A restrospective review of fixed drug eruptions presenting at a tertiary dermatology centre in Singapore between 2008 and 2012
© heng et al; licensee BioMed Central Ltd. 2014
Published: 18 July 2014
Fixed drug eruption (FDE) is a well-recognised localized cutaneous adverse drug reaction, characterized by its recurrence in the same sites upon re-exposure to the causative drug. We aimed to better understand the epidemiology, clinical features as well as the causative drugs of fixed drug eruptions in Singapore.
A retrospective chart review of all cases with suspected FDE seen in National Skin Centre, Singapore between 2008 and 2012 was performed. All cases were classified into whether the diagnosis of FDE was definite, probable, possible or unlikely based on WHO-UMC Causality Assessment criteria. Patients were classified as probable FDE if there was typical cutaneous eruption which was temporally related to exposure to a clearly-identified drug and not attributable to other causes. Definite cases had confirmation with positive drug patch test or provocation test.
There were 126 patients who were seen for suspected FDE. Patients were evaluated with history-taking and physical examination. Skin biopsy or drug patch or provocation tests were performed when indicated in consenting patients. Almost half of the cases (46.0%) had definite or probable diagnosis of FDE with identification of the causative drug. Seven percent of patients were considered unlikely to have FDE, while 46.8% of the patients had possible diagnosis of FDE for which the causative drug could not be determined or the patient declined further evaluation. Of the 58 patients with definite or probable FDE, 70.7% presented with more than 1 site of involvement and 20.7% had genital lesions. Two patients had positive drug patch tests while 7 patients had positive drug provocation tests. Four patients had drug provocation tests to exclude other possible causative drugs. The most common causative drugs were non-steroidal anti-inflammatory drugs (NSAIDs), paracetamol and doxycycline. FDE was caused by anti-histamines in 4 cases, with 1 case having positive patch test to both hydroxyzine and cetirizine.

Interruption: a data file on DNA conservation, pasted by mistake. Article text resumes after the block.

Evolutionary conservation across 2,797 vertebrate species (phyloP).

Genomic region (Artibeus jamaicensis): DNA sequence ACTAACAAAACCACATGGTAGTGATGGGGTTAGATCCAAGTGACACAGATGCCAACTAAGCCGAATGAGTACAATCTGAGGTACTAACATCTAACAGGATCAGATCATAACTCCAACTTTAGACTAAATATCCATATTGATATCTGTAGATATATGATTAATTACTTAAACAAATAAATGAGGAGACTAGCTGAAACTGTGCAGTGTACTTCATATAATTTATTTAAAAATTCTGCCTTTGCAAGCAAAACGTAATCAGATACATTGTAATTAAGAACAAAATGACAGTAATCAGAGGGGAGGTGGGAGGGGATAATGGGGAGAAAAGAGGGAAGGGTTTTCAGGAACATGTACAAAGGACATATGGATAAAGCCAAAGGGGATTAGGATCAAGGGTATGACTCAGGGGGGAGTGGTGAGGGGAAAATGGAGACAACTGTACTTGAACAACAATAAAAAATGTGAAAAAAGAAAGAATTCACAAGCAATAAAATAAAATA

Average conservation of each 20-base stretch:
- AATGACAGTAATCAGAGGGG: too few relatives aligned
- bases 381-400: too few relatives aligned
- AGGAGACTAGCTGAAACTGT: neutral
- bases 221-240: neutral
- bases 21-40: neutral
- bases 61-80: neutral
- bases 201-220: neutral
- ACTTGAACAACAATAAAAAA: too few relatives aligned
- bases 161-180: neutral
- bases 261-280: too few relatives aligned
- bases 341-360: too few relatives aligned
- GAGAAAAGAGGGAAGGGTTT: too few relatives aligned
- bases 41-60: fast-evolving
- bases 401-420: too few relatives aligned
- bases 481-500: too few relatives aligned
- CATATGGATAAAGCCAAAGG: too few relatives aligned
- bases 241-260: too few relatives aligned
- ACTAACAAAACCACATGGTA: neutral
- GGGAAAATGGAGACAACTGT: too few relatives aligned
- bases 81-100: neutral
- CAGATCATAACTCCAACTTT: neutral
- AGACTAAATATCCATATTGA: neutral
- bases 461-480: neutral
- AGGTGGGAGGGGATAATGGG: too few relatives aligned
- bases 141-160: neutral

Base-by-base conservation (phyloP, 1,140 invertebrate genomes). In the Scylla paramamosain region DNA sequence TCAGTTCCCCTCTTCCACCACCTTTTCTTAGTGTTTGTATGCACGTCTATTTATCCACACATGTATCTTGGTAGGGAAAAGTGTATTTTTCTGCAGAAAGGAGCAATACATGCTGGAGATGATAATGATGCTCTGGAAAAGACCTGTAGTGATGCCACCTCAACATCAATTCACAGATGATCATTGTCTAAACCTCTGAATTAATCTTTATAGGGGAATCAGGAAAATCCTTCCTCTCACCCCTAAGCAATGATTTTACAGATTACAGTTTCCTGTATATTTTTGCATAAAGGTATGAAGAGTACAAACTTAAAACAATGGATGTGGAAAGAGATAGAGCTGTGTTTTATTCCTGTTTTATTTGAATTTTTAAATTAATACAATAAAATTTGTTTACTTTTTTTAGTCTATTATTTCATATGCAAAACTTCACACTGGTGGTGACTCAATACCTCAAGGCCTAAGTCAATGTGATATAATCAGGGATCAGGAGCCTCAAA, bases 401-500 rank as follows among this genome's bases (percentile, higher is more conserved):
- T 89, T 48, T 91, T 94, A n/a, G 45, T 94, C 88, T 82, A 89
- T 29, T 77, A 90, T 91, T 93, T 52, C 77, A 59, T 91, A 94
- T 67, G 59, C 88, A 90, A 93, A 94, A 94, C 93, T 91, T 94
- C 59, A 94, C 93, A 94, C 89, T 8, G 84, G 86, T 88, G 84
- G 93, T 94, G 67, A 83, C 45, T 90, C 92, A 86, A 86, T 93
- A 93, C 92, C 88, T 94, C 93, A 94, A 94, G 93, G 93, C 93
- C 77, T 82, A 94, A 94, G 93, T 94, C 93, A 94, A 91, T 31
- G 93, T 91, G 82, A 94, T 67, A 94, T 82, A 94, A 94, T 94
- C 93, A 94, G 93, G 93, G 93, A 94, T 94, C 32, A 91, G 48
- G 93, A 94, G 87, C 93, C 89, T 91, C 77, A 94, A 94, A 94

It is a well-recognised fact that FDE may be caused by NSAIDs, paracetamol and doxycycline. Clinicians should also be aware that other commonly used drugs such as antihistamines, which are often thought to be safe, may occasionally cause FDE. Cross-reactivity between various antihistamines in causing FDE may also seen. Drug patch or provocation tests should be considered for complete evaluation.
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